Capacity allocation

Various mechanisms allocate the capacity available for import or export to the market participants, which in Belgium are known as Balance Responsible Parties (BRPs).

Long-term capacity allocation

The European transmission system operators (TSOs) have created shared rules governing the explicit auctions for allocating yearly and monthly capacity. They are known as the European Harmonised Allocation Rules (EU HAR) for long-term transmission rights. These auctions are organised through the Joint Allocation Office (JAO), designated as the single allocation platform for all European TSOs. There are similar rules (Nemo Link Access Rules) for long-term capacity allocation (yearly, quarterly and monthly) on Nemo Link, the interconnector between the UK and Belgium.

There are two main types of long-term transmission rights:

  • Long-term physical transmission rights (PTR)

    A PTR is a right entitling its holder to physically transfer a certain volume of electricity between two bidding zones within a given period of time. The transfer takes place in a specific direction via a nomination to the TSOs.

    A PTR holder who chooses not to make use of its right to nominate (or to only nominate a portion of the rights it holds) is entitled to receive financial compensation for the non-nominated portion. The amount of this compensation is based on the day-ahead allocation results between two bidding zones during a specified period of time in a specific direction (Use it or Sell it principle - UIOSI). For the Belgian bidding zone, PTRs with UIOSI are offered only on the border with the United Kingdom.

  • Long-term financial transmission rights (FTR)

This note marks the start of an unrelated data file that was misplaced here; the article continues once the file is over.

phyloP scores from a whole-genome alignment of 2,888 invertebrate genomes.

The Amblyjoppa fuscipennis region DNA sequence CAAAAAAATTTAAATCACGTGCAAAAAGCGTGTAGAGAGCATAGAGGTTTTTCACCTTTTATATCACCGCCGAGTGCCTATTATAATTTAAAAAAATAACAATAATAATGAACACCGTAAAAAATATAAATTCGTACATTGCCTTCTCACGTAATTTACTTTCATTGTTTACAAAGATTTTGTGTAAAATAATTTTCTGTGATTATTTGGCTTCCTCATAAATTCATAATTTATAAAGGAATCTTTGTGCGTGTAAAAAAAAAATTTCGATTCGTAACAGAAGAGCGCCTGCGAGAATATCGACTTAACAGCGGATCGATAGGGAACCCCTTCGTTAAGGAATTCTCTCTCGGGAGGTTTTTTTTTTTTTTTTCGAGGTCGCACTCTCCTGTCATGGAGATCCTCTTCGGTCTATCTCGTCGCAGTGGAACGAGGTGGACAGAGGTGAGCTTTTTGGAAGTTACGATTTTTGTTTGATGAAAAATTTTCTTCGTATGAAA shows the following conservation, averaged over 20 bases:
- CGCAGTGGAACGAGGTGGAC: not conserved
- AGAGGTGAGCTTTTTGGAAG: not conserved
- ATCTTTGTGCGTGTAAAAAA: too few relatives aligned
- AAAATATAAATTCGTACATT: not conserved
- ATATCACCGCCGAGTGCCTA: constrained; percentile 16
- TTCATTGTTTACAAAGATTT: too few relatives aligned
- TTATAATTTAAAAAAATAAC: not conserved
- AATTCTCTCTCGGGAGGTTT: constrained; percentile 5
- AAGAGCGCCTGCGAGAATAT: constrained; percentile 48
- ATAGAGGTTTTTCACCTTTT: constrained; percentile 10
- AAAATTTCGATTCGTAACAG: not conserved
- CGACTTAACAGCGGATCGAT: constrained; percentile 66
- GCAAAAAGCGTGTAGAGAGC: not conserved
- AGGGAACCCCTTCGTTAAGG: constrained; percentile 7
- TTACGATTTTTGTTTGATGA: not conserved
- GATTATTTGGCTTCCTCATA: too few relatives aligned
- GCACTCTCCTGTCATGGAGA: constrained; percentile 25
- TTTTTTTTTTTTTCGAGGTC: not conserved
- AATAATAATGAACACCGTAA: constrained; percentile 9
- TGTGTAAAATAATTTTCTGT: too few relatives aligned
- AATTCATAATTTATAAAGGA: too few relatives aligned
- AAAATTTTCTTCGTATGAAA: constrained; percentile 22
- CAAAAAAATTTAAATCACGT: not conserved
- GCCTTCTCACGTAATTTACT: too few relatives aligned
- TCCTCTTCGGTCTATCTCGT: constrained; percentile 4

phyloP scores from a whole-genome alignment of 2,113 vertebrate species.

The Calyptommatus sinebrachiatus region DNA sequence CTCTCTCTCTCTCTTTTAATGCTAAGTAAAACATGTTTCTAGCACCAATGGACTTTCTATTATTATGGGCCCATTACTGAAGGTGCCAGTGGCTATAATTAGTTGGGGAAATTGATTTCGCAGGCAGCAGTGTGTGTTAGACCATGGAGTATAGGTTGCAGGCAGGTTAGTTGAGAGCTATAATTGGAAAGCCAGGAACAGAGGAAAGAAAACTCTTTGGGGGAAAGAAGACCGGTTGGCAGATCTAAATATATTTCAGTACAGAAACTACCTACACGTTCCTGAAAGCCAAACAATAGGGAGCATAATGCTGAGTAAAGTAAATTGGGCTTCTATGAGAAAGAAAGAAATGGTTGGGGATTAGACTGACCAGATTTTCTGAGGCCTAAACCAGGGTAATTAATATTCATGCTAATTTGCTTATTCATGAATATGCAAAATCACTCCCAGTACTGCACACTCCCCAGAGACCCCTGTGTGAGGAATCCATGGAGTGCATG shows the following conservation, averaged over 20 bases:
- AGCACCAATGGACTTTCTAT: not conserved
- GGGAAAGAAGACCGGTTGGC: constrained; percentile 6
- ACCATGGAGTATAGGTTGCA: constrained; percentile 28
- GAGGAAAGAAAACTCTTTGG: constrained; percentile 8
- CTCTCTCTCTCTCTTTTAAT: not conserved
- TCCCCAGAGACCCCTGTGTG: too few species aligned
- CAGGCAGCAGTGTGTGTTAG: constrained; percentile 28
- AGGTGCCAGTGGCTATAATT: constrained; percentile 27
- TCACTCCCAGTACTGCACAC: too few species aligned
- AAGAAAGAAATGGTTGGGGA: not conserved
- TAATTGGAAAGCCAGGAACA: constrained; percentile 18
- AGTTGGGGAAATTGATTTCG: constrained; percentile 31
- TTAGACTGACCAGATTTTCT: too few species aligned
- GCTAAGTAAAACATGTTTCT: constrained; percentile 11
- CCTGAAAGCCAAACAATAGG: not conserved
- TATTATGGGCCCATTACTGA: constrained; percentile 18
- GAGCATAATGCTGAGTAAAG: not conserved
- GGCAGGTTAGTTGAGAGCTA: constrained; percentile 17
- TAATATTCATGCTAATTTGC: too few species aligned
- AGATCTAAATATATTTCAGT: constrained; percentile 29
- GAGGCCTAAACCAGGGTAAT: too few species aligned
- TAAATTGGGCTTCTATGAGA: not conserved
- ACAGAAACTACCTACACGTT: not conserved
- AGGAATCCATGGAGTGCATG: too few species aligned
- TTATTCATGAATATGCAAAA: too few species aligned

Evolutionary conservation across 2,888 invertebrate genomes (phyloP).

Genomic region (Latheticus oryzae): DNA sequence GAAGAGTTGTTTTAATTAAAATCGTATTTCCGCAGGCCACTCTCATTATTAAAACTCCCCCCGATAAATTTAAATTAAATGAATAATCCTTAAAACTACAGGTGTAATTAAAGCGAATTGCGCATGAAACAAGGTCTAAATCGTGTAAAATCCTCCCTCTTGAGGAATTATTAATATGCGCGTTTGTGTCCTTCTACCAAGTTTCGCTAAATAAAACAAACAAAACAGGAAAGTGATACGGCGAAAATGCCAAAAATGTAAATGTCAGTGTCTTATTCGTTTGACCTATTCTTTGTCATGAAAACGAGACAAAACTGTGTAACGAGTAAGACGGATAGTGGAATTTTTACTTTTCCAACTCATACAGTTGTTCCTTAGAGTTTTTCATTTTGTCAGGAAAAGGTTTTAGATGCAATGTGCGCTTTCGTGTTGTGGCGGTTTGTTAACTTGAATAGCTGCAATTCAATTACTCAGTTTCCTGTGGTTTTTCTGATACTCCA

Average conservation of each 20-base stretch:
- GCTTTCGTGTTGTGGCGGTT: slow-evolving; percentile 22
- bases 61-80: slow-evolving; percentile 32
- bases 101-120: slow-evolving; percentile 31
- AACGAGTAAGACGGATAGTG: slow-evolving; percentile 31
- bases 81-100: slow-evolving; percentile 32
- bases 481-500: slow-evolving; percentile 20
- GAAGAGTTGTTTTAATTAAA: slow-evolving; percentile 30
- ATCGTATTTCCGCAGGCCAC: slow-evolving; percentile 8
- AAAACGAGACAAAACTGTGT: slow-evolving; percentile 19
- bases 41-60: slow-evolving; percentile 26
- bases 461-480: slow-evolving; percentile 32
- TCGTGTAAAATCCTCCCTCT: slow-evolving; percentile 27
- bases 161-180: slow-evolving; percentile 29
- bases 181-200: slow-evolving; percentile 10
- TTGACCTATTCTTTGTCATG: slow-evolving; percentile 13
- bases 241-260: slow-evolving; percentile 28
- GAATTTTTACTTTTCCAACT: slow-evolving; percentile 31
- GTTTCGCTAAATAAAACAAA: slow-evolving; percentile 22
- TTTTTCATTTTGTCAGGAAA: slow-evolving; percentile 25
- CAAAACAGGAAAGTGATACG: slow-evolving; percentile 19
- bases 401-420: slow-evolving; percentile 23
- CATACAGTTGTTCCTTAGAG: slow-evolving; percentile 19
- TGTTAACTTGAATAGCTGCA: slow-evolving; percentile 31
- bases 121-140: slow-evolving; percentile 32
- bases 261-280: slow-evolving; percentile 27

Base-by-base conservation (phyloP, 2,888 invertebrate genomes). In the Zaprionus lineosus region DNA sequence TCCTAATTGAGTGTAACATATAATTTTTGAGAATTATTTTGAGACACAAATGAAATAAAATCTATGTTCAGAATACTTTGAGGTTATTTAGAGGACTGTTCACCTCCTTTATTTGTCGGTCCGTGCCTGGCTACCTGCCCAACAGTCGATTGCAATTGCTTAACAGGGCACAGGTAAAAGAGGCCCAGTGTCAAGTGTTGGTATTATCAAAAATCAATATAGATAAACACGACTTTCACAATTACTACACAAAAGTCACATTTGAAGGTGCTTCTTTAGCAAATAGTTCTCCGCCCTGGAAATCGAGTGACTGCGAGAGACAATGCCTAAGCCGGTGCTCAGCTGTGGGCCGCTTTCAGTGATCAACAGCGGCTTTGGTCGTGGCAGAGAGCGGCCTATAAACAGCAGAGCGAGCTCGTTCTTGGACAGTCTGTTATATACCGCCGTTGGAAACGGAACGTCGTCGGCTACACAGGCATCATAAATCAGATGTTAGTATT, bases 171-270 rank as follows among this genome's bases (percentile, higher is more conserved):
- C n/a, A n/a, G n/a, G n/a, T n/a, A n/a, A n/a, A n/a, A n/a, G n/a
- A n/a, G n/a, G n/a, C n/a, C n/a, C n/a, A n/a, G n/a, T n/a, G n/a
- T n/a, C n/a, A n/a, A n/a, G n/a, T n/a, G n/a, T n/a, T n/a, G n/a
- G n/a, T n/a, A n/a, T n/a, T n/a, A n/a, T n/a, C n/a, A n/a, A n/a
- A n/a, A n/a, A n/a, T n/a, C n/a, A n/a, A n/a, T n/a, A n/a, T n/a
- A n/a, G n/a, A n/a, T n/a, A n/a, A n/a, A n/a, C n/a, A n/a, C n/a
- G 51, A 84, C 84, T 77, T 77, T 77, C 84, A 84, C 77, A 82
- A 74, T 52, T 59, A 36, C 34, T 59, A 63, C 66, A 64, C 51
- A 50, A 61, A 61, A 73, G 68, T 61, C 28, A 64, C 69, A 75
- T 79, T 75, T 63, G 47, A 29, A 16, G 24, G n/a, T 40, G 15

An FTR Option differs from a PTR in that it does not give the right to nominate the electricity between two bidding zones. It only gives its holder the right to receive the same financial compensation as in the case of a PTR. In other words, it is identical to a PTR that has not been nominated.

    For the Belgian bidding zone, FTR options are offered on the borders with the Netherlands, France and Germany.

Daily and intraday capacity allocation

In accordance with the objective of the internal energy market of the European Union, the Nominated Electricity Market Operators (NEMOs) organise the allocation of daily and intraday capacities by means of an implicit allocation mechanism which uses market coupling.

In the case of implicit capacity allocation, the BRP does not have to nominate its imports or exports.  Unlike an explicit allocation (in which the BRP first has to purchase and nominate the cross-border capacity, and then the electricity to be transferred from both sides of the border), in an implicit allocation the cross-border capacity is directly implicitly allocated in a single step at the same time as the electricity. The NEMOs or the central counterparty (CCP) organises this on their behalf. The BRP then implicitly uses the cross-border capacity via the purchase and/or sales bids that it has placed on the NEMO power exchanges.